Ancient 'Lone Star Lizard' Once Thrived in a Lush, Tropical Texas
An ancient lizard once lounged in the forests of a lush, tropical Texas. Scientists have discovered a new species of extinct worm lizard that they've dubbed the "Lone Star" lizard.
"Nothing has been called Solastella before, which is amazing to me because there are so many fossils from Texas," said Michelle Stocker, one of the researchers, in a news release. "It's the one guy, and it's from the Lone Star State, so it just seemed to fit."
Worm lizard is the common name for a group of reptiles called amphisbaenians, whose long bodies and reduced or absent limbs given them an earthworm-like appearance. The group includes extinct species as well as ones still living today. Slastella, in particular, belong to a subgroup called Rhineuridae, a group with only one living member: the Florida worm lizard.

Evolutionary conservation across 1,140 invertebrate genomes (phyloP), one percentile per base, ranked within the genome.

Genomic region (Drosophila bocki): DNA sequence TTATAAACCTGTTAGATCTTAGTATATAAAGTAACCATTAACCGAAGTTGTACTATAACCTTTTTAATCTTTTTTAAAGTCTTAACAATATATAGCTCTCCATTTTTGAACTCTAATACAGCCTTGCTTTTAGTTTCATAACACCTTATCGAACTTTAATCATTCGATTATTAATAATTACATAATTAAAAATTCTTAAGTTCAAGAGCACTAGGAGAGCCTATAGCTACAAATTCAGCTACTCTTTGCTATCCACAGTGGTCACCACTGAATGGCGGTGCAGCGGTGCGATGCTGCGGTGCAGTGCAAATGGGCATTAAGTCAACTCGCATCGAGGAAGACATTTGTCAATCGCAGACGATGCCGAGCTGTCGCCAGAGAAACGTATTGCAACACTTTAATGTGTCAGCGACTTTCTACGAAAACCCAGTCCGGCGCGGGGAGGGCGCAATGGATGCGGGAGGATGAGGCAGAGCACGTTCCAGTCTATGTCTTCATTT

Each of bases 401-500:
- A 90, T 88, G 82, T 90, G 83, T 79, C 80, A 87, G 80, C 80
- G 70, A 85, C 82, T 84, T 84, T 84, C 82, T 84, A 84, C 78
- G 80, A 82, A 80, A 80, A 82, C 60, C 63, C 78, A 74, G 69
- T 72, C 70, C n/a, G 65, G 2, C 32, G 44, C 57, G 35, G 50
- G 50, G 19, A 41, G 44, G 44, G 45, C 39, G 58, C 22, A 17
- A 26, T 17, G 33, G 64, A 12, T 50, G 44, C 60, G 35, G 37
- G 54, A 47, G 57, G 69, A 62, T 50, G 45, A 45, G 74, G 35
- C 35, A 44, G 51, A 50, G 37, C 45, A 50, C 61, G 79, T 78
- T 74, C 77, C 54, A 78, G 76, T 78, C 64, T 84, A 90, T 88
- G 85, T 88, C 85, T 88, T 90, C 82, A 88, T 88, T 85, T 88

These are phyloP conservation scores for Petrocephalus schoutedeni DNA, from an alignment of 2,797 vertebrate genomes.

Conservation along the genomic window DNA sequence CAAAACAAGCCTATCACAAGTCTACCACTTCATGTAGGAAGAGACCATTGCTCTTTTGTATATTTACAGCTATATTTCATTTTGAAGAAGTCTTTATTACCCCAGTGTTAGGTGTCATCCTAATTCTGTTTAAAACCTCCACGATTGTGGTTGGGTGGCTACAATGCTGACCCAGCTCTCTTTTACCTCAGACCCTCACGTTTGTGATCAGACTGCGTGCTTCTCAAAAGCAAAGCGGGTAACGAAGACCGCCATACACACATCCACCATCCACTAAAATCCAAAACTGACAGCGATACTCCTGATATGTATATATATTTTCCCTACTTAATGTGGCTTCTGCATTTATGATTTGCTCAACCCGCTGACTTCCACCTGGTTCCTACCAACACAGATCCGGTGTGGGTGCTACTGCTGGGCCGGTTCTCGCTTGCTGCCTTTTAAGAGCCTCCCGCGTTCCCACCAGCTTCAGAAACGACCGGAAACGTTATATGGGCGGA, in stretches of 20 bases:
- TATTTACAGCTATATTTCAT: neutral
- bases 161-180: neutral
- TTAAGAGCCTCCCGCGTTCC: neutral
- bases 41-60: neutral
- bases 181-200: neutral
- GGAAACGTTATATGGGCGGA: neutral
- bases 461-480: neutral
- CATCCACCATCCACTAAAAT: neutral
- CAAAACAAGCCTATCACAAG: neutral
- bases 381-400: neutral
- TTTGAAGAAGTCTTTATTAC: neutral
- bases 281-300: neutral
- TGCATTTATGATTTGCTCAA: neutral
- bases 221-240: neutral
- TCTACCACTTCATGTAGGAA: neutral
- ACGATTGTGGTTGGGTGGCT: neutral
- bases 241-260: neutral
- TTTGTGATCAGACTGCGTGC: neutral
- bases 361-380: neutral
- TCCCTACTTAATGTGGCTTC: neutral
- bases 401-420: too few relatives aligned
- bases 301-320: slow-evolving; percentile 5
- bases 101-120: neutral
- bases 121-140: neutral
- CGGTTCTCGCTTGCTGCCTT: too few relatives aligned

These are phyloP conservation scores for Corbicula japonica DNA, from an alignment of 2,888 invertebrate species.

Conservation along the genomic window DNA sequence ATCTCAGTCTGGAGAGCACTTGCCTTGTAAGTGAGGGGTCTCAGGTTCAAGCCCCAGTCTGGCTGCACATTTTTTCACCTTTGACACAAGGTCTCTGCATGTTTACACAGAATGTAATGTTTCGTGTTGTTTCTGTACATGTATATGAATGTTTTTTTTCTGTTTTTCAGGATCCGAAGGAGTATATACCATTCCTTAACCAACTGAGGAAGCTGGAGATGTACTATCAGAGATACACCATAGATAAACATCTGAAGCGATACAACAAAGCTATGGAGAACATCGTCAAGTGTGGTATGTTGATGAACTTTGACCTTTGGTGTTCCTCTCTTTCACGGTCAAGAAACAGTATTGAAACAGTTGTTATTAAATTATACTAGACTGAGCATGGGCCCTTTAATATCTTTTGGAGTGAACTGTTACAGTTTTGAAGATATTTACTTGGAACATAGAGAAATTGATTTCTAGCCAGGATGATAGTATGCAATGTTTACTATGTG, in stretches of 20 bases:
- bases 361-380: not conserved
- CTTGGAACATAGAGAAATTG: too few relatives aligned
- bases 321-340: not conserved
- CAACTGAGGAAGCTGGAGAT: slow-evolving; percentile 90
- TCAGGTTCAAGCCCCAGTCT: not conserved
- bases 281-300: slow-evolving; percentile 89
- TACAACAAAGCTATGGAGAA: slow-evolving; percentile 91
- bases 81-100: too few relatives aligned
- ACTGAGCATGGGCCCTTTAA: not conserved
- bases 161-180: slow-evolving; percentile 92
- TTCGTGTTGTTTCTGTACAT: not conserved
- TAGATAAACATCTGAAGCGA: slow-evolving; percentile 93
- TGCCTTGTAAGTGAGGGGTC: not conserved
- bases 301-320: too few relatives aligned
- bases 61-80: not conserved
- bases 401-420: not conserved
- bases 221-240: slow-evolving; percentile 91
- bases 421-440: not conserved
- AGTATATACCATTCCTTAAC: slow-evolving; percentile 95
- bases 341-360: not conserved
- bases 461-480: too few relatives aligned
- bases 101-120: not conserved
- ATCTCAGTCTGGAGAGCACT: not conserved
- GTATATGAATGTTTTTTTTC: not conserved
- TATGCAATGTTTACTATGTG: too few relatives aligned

"What's special about reptiles is that they are ectothermic, or cold-blooded, so they need to maintain their body temperature to the external environment," said Stocker. "You can actually get a better sense at what the climate was like from reptiles than from mammals. We were very excited that we not only found Solastella at the site, but a whole bunch of other reptiles."
The findings reveal a bit more about this ancient lizard. It also tell researchers a bit more about the climate at the time; it was likely warm, equable and forested during the Late Middle Eocene.
The findings are published in the Journal of Vertebrate Paleontology.
For more great science stories and general news, please visit our sister site, Headlines and Global News (HNGN).